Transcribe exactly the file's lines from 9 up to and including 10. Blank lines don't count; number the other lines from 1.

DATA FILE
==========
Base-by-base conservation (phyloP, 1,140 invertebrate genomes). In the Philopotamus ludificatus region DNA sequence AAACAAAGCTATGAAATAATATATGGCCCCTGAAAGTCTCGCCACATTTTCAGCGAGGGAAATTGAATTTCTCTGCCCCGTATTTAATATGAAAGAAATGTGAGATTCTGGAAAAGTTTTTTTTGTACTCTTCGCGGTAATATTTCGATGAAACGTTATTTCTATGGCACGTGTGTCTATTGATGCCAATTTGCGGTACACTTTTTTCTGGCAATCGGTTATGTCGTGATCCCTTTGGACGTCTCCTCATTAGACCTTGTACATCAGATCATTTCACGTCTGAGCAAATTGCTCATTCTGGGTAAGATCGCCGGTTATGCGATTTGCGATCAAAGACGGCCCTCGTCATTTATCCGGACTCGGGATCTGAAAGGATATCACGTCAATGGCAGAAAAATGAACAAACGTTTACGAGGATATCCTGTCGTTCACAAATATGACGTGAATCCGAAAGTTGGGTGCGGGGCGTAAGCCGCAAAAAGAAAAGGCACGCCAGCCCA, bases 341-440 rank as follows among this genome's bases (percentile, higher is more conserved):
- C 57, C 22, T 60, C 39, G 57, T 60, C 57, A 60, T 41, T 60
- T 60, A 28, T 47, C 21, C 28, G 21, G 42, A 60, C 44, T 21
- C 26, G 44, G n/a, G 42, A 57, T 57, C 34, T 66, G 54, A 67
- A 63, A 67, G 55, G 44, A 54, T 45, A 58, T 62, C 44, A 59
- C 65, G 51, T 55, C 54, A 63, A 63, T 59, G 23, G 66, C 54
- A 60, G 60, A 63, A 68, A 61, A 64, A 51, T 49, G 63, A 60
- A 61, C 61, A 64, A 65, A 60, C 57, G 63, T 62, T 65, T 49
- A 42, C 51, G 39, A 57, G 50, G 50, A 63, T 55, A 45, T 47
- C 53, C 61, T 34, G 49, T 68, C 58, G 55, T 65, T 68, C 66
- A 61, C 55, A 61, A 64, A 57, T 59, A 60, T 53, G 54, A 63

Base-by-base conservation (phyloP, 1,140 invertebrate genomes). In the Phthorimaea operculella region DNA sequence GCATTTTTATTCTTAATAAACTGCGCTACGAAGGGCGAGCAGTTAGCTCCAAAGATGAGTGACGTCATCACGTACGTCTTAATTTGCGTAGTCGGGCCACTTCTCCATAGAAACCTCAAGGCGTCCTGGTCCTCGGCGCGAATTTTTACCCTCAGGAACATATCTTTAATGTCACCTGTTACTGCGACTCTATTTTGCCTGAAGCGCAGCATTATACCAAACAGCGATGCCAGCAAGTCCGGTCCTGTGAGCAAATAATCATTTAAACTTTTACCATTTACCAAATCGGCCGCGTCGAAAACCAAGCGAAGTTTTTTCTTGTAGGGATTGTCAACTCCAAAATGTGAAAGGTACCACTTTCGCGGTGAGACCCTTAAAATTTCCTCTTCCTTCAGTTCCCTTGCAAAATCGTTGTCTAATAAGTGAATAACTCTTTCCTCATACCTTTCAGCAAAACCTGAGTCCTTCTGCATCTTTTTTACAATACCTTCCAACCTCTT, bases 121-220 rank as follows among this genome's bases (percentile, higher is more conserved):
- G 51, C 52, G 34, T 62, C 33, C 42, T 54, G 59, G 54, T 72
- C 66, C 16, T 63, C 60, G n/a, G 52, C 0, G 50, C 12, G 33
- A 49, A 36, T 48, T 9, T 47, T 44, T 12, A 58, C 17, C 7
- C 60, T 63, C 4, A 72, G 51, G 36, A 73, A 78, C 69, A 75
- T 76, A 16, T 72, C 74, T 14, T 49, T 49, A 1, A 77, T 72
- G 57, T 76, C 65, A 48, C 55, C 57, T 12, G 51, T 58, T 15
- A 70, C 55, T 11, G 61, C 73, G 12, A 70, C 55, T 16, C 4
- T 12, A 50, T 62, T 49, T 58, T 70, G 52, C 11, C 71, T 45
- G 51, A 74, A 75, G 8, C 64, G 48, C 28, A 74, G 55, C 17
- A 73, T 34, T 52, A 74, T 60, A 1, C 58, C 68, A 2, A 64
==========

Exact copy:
- A 42, C 51, G 39, A 57, G 50, G 50, A 63, T 55, A 45, T 47
- C 53, C 61, T 34, G 49, T 68, C 58, G 55, T 65, T 68, C 66